Retailers are seemingly fighting a losing battle to the Internet but all hope is not lost. Here are three technologies that can help.
It is all about the experience.
I have just returned from a trip through the US, Mexico and Fiji and I noticed a number of different ways retailers are fighting off the challenge of the internet.
Some stores proudly displayed signs that said “We will match any internet price”. This is a sure-fire way to go broke. The cost of delivery of the internet is always going to make it hard to compete on price. When I decide I want to buy a widget, I can choose any one of a number of widget sellers to buy it from. Both physical and online.
I have spoken about this fact many times – consumers don’t really care about the price. People buy emotionally and justify rationally.
What consumers care about is the experience and the convenience. I have heard countless stories of consumers who have chosen to pay more or wait longer for a product because they were so incensed at the service they received at one location.
How can IT help small businesses in this scenario?
I am not suggesting they start delivering customer service training to all of their clients (although some desperately need it).
I am suggesting that technology can help deliver a better experience for consumers.
1. Being clever with your POS system
Many people think of POS solutions as a cash register that might help with inventory control. Retailers last year lost $17 billion due to excess stock and $3.5 billion from not having enough stock, so you can see the importance of accurate stock control.
A true POS solution can be so much more though.
Many times I have seen resellers advertising POS based on the money it will save a retailer. It is missing the point.
With a well setup POS solution, it can be a retailer’s strategic service centre, the place that will help a retailer grow their business and keep clients coming back again and again.
When people hear of repeat clients, they jump to the conclusion it’s all about loyalty cards. Loyalty cards or processes can drive sales back to your business but technology has moved past this.
Retailers shouldn’t rely on clients coming back because they have a loyalty card – my eldest daughter is only 15 and has a wallet filled with 40 loyalty cards!
The real trick here is to not wait for clients to want to make a purchase but help drive the purchasing decision. When the iPhone 5 came out, a mobile phone retailer could have communicated with all the clients that previously purchased an iPhone as they are a perfect audience.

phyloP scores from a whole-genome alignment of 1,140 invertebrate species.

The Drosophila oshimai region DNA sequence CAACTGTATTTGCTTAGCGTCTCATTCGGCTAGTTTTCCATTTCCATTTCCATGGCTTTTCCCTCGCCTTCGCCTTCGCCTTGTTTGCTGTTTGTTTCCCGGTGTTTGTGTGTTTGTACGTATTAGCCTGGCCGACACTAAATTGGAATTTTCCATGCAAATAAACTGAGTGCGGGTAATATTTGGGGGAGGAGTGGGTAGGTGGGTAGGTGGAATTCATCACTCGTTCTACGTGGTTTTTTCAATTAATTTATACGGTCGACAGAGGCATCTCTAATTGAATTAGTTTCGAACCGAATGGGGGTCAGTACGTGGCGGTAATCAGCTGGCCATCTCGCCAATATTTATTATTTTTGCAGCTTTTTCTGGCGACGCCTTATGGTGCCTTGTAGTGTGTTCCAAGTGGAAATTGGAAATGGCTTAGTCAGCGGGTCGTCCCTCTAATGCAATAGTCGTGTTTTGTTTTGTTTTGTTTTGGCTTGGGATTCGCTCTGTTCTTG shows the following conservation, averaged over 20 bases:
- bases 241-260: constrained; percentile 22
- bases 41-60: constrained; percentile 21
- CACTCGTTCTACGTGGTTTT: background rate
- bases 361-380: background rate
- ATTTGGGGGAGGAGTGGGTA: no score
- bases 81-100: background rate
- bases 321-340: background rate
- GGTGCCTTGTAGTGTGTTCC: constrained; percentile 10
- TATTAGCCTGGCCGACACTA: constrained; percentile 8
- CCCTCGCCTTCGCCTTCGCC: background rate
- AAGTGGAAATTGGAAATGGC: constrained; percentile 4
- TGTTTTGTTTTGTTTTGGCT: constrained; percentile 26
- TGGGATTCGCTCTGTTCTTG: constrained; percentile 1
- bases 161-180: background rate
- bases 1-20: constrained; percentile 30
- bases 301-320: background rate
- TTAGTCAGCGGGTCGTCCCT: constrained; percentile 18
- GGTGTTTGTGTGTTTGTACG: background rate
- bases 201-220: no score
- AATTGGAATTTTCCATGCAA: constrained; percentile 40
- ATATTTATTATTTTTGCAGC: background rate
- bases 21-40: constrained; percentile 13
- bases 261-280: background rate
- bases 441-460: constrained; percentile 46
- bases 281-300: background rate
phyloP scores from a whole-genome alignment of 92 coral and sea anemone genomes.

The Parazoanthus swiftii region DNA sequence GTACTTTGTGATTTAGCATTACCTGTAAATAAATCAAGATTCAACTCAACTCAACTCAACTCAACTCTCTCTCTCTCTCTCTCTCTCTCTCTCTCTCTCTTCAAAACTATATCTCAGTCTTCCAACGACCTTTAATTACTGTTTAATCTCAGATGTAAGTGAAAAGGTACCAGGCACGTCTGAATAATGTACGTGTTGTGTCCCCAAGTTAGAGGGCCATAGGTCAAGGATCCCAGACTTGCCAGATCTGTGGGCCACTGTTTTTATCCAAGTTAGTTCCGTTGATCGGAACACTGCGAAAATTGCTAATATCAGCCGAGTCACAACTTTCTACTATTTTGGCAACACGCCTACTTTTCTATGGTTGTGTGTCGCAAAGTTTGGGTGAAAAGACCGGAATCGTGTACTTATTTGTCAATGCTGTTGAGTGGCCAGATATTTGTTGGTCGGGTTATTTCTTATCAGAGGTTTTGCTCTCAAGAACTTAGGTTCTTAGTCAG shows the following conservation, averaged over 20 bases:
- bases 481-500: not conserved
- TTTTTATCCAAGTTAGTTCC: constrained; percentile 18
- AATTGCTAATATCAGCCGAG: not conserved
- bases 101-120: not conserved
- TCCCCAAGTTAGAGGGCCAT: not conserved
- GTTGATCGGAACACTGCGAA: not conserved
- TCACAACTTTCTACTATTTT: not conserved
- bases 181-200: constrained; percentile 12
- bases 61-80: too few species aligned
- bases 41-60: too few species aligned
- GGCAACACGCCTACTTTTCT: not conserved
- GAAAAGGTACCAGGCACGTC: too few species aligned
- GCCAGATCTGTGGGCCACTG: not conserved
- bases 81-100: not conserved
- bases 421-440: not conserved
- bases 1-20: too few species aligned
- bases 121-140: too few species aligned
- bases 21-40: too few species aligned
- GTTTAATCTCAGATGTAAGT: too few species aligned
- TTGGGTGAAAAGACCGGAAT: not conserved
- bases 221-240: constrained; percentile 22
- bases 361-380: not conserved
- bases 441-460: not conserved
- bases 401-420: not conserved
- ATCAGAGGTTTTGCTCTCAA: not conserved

Convenience at the cash register is another huge potential growth area.
In fact, forget the cash register. Sixty-six percent of retailers who use a POS system are interested in a mobile point of sale system and it is estimated 36 percent of fixed POS systems will be replaced with mPOS systems by the end of next year.
You walk into a store and you are served by a trendy teenager wearing jeans with a crotch around their knees. You make your purchasing decision and they pull out their iPad, swipe your card (who uses cash anymore?), emails your receipt directly to you and you walk out the door with the item in your hand. You didn’t need to go near a cash register.
The trend five years ago was for electronic credit and debit card systems that then went to mobile versions. The trend now is for the entire process to be portable and mobile.
Which leads to the next trend – NFC. Already it is possible to have a café setup with a process that a regular client walks into a “zone” around a café and immediately they are alerted to a daily special for that client on their favourite cappuccino.
Take it further and the entire payment process only relies on proximity.
It is this sort of technology that can deliver the convenience and speed of transaction that clients want and that retailers see on their bottom line.
Years ago I was speaking with my hairdresser and she mentioned that about 10 percent of clients don’t turn up to their appointments – because they forgot. That is lost revenue forever.
When I proposed a solution whereby each client received an automated reminder text the day before an appointment, you could see the excitement in her eyes.
This type of solution is almost standard with hairdressers now but there are a lot of other opportunities with a lot of other verticals just begging for a solution.
Looking for more useful technologies for your small shop? Click here for The shopkeeper's guide to smart technology.